James Triplett testified he initially lied to Ms. Ogle, telling her he accidentally stabbed Eddie Triplett while cleaning a deer they had killed while illegally spotlighting. Realizing she probably wouldn’t believe this, he admitted, “I killed a man.”

He said Ms. Ogle had him put the knife and his clothes in a plastic bag and said she would get rid of them. Earlier testimony was that Watson burned the clothing he and Walsh were wearing.

Ms. Ogle, in testimony this week, denied getting rid of the murder weapon and James Triplett’s clothing. She said she threw something away that Triplett handed to her, but that it was covered by two potholders. She said she doesn’t know what she threw away.

Megan Triplett, James Triplett’s niece, testified that Ms. Ogle, who is her aunt, told her prior to the trial that she didn’t want to testify and that she had lied in earlier statements to authorities.

Ms. Triplett said Ms. Ogle told her authorities had threatened her with a jail sentence if she didn’t testify against James and Eddie Triplett.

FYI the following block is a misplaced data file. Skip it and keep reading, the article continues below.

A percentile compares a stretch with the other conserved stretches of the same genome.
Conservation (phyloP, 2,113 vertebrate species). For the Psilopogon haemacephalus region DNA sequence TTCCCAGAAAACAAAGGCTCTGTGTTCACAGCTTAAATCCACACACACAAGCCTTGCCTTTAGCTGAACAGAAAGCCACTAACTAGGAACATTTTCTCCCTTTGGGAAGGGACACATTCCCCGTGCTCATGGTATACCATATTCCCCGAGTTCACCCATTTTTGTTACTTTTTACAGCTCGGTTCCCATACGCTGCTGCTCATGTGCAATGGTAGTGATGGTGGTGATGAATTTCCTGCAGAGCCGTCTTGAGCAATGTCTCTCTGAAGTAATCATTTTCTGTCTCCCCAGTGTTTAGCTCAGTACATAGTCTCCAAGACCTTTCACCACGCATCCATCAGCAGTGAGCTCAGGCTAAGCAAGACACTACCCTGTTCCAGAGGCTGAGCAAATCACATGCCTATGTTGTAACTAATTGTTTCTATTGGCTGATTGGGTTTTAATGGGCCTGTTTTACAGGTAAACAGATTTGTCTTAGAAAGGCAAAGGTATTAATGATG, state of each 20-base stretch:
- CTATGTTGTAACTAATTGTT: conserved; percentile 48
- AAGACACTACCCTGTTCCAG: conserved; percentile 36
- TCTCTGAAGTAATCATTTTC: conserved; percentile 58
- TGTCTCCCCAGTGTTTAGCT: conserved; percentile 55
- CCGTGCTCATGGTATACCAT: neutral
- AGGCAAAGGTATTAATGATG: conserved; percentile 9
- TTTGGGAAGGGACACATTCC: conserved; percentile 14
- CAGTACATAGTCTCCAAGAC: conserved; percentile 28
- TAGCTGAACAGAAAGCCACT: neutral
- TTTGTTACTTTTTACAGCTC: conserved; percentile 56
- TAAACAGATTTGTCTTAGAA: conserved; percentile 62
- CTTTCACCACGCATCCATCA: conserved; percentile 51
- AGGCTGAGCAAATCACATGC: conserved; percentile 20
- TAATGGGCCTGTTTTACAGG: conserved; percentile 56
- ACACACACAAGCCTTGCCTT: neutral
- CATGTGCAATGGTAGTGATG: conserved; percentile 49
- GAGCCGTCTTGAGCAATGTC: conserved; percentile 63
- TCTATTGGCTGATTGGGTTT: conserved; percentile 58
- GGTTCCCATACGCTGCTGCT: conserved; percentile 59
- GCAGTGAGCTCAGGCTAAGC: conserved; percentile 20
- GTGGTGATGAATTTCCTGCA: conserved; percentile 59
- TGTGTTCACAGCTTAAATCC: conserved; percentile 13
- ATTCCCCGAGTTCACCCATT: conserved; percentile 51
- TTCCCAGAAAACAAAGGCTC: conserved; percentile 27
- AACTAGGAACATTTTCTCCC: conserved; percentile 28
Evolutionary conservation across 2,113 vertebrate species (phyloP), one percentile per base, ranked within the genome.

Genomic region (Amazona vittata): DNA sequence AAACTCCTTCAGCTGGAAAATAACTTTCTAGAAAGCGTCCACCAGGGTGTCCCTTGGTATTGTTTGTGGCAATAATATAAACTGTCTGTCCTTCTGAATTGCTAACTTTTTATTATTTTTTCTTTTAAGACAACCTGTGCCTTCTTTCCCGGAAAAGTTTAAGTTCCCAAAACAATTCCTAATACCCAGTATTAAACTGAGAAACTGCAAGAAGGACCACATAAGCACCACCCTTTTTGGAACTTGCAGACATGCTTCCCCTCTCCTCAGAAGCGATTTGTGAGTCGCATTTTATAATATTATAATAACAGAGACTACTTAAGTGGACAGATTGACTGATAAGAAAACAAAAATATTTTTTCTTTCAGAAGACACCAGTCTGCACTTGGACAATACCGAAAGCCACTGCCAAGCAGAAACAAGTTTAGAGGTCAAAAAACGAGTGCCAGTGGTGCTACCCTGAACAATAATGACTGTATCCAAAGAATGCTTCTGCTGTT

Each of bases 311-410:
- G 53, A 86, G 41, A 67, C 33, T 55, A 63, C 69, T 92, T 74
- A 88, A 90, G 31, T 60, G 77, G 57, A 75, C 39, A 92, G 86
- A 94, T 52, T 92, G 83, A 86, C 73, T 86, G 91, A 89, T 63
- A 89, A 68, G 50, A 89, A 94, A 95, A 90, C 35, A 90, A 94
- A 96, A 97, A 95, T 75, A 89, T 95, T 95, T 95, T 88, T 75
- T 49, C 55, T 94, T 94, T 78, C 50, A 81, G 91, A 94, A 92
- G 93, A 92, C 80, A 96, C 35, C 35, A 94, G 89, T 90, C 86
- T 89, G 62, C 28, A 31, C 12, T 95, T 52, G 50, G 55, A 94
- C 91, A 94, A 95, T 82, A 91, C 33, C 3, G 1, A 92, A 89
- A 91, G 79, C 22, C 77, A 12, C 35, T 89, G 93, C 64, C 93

Ms. Triplett also testified that Ms. Ogle told her she had thrown the murder weapon over a bridge and that “no one would ever find it.”

Answering questions on cross-examination by Bauer, Ms. Triplett said, “I feel like what (James Triplett) did was to protect” Walsh and Eddie Triplett from Barnes. “I would hope that if I was being hurt, someone would come to the defense of me,” she said.

Information obtained by patrol deputies early in the investigation and initial interviews led to other information and the arrests, authorities said.

James Triplett and Walsh were arrested at homes on lower Elk Creek-Darby Road. Watson was arrested as he arrived at a residence on Elk Creek-Darby Road from work and Edward Triplett was arrested at his place of employment.

All have been in custody in the Wilkes County Jail since being arrested.

The defense rested its case at 4:50 p.m. Thursday. Closing arguments were expected this morning. The jury was expected to deliberate after being instructed by Gregory on the law applicable to this case.